Sipapu and T Rex make for a good combo with a short approach starting right out of west Sedona proper. They see one ascent to every 500 that nearby Dr. Rubo’s Wild Ride sees. Therefore, don’t go looking for stellar sandstone on either route, in fact T Rex is downright chossy. But they are both adventurous and fun climbs that share the exact same approach. Bloom has both listed in the Dry Creek section of his guide, but in reality they are located out of west Sedona between the iconic Coffee Pot Rock and Chimney Rock. Those two features are two of the more popular landmarks in Sedona. T Rex would be as well known if it stood further from the wall (because it really looks like a T Rex), but it blends into Capitol Butte which is a large sandstone wall that Sipapu climbs. Sipapu climbs the south face of Capitol Butte for three pitches. The col between T Rex and Capitol Butte is approximately 100’ . T Rex’s route starts on its north face before circumventing to the south. Therefore both starts are basically at the same location.
The term sipapu is the equivalent to hueco and there are two of them on the guide's topo, one on the 1st pitch and one near the end of the 3rd pitch, neither are that critical to the climb. The route was established in 2006.
Sipapu has three pitches, but the middle one is very short. It does make sense to break them up as the FAer has them regarding rope drag. The first pitch is pretty mellow bolt to bolt climbing on easy sandstone slab. When you reach the limestone band, you could place a piece or two but the climbing is quite juggy. I did not place any gear on the 1st or 3rd pitches. The 2nd pitch has the crux move, albeit short, of the climb. A left leaning corner that requires a committing height dependent exit to a jug. I found the move full on for the grade. The third pitch offers the most sustained climbing. Several 5.10 technical slab moves are required early on the pitch making your way up the slab. It is well bolted through those moves. The last traverse move right to clip a bolt and mantel a small roof is quite committing on chossy rock.
Bloom’s guide references parking along Skyview in a neighborhood. If you did this, it no doubt would be a violation. You would be blocking signage, etc. Just use the trail head at the end of Andante (head north on Andante at Circle K (2016) off of 89A in west Sedona). Hike east on an established trail hooking into a wide trail that heads straight north at the turn in Skyview. Follow this trail, turning right for a short section, aiming for an obvious large boulder. From here, hike up the hill to the col between T Rex (quite obvious) and Capitol Butte, there is not much of a climbers trail. Just work your way up to the col. It is easy to locate the bolts for Sipapu. T Rex’s route starts in the obvious left facing corner right up from the col. The T Rex description and topo in Blooms book is not consistent on this, but that is the most aesthetic way to start T Rex.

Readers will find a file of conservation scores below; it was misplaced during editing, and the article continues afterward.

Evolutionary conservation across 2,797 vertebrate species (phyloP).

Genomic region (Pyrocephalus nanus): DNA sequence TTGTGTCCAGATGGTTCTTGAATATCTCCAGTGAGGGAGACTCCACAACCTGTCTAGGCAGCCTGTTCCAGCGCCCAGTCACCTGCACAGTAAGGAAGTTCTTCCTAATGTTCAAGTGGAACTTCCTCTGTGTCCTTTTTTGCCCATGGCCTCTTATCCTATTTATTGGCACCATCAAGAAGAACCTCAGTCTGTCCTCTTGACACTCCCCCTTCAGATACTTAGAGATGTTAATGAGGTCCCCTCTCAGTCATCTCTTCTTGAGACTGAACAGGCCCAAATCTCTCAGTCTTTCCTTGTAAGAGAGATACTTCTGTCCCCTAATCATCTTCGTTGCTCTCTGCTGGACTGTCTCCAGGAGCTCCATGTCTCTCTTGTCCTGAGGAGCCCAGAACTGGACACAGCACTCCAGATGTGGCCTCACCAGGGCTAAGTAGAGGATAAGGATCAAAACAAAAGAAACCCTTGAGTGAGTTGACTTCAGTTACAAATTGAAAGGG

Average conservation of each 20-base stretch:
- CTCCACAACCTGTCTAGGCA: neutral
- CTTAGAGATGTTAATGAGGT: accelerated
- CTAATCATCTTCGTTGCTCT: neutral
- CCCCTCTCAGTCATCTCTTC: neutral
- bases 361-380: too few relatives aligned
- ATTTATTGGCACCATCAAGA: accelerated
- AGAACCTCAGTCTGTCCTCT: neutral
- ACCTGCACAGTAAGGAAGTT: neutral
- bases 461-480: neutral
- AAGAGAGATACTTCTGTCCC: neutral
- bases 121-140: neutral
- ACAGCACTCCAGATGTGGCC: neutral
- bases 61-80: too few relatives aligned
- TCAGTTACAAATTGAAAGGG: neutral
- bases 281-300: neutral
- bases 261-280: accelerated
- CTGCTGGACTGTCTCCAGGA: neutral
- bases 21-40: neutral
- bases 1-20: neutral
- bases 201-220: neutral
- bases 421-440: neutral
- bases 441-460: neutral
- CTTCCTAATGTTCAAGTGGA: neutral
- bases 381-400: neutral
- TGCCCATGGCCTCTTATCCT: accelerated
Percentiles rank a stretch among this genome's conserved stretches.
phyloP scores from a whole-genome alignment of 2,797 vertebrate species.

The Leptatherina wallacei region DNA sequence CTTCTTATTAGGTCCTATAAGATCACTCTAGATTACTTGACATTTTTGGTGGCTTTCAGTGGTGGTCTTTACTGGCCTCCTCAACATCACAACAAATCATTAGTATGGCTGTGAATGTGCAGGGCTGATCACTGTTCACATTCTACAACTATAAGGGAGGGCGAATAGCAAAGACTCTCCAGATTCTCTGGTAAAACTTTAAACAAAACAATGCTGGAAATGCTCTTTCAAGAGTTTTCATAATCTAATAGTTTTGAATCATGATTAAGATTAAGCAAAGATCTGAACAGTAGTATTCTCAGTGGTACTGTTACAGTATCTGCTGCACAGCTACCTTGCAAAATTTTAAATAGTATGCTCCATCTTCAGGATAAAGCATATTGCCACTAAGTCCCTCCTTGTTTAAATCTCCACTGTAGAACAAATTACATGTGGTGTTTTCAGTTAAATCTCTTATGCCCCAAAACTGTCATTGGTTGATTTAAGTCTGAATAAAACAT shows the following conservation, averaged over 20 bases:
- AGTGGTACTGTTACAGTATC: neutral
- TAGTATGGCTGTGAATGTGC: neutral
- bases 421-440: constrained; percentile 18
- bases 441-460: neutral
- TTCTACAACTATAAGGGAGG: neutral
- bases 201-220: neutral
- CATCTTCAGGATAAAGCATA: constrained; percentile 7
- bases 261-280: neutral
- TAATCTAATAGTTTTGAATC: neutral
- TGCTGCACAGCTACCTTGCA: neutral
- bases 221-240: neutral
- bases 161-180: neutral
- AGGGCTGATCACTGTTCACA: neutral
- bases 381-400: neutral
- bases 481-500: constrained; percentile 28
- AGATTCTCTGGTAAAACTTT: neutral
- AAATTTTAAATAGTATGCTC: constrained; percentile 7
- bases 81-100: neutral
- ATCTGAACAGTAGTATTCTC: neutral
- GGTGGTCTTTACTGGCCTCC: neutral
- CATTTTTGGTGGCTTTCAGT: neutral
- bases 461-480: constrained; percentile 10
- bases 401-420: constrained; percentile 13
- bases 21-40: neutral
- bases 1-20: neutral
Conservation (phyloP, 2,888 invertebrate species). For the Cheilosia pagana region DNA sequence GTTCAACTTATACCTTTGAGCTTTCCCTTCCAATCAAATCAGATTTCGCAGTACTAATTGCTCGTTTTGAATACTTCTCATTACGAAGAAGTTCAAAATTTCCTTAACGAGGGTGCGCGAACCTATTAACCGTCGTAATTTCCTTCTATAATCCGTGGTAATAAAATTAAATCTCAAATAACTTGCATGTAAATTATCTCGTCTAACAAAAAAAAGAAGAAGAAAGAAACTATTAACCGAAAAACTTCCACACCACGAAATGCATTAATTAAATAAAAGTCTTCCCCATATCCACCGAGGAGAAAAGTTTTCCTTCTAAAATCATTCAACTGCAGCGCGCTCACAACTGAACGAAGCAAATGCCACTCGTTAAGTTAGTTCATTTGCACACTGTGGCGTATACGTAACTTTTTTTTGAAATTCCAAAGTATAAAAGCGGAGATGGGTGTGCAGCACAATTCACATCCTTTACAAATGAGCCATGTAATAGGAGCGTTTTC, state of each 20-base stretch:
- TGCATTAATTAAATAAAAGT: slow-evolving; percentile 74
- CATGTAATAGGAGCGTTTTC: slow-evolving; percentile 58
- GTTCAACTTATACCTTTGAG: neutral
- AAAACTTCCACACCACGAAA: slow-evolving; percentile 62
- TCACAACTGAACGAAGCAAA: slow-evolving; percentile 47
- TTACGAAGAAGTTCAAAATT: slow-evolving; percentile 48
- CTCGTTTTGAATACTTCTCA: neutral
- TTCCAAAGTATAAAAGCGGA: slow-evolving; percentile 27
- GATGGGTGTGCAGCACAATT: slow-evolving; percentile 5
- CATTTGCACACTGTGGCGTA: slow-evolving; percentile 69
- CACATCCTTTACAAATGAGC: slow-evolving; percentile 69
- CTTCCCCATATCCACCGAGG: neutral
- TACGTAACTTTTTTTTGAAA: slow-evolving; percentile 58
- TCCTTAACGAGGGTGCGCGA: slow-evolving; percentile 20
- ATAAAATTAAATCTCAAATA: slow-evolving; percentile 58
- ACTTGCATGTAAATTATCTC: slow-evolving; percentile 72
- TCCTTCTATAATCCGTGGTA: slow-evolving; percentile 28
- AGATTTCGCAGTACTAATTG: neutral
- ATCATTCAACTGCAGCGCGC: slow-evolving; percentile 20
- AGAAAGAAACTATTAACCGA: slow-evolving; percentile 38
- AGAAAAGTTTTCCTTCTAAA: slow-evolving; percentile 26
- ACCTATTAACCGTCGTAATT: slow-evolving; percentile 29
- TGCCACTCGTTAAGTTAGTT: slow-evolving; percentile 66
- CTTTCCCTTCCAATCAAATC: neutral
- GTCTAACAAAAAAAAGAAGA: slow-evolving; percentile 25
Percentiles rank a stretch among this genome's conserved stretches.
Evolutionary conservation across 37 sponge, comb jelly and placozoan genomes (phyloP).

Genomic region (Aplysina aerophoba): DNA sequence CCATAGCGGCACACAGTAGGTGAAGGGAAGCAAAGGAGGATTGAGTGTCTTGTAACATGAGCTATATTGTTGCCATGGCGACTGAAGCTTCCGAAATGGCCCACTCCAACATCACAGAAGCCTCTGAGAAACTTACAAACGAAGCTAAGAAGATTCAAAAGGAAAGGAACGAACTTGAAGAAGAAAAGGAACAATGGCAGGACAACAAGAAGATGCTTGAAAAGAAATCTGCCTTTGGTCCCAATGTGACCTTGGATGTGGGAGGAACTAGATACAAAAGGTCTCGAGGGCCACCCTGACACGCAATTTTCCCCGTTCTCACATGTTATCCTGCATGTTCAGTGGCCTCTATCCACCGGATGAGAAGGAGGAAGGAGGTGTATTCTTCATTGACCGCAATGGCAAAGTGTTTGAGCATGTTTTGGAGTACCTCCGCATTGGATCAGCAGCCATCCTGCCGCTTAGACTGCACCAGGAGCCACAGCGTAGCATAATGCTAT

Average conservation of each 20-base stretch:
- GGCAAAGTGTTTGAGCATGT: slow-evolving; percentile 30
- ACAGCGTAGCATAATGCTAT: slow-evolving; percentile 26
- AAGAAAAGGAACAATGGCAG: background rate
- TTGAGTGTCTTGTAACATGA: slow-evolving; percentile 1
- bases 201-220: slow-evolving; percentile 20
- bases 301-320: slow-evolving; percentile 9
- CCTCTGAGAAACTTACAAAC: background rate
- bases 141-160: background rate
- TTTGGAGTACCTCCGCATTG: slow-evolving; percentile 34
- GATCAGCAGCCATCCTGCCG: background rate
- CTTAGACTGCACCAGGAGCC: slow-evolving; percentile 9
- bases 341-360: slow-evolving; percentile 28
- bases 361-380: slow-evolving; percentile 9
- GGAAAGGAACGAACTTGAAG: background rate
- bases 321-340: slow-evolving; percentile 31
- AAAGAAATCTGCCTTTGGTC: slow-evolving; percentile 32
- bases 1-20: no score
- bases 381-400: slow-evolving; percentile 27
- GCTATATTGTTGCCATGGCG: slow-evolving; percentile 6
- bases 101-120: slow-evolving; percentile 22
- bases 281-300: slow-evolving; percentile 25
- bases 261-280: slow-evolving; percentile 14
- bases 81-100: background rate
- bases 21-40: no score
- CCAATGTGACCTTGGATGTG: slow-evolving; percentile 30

Route Description1st Pitch- 90’- 5.7/ Approximately five bolts protect the pitch with no need for gear. Follow the bolts up to the limestone band which has jugs to the top and a fixed anchor.
2nd Pitch- 25’- 5.10-/ This is one of the shorter pitches in all of Sedona but contains the crux move of the route, an off-balanced left leaning corner. Most of it is closed, thus two bolts protect up the left face. You can place a C4#.75 before you clip the first bolt, but that is not the crux section. The crux is after clipping the second bolt, a must do sequence of lay backing and reaching high for a jug, still lay backing off the jug until you push onto the belay ledge, fixed anchor.
3rd Pitch- 90’- 5.10-/ Bloom’s guide calls this a well bolted but committing pitch. What he means is that the moves are committing with feeling of exposure from bolt to bolt at several spots. It is not run out and no gear is necessary. There are seven bolts as of 2016. Traverse right from the belay and clip the first bolt. Make a techy and cruxy mantle to the next bolt. Repeat (past a hueco) which lands you into a short shallow closed corner that goes easier for a few meters. When you reach another large sized hueco, you must traverse right over airy ground and white suspect rock to make your final clip which protects the final mantel. Mantling technique is the key to this final pitch.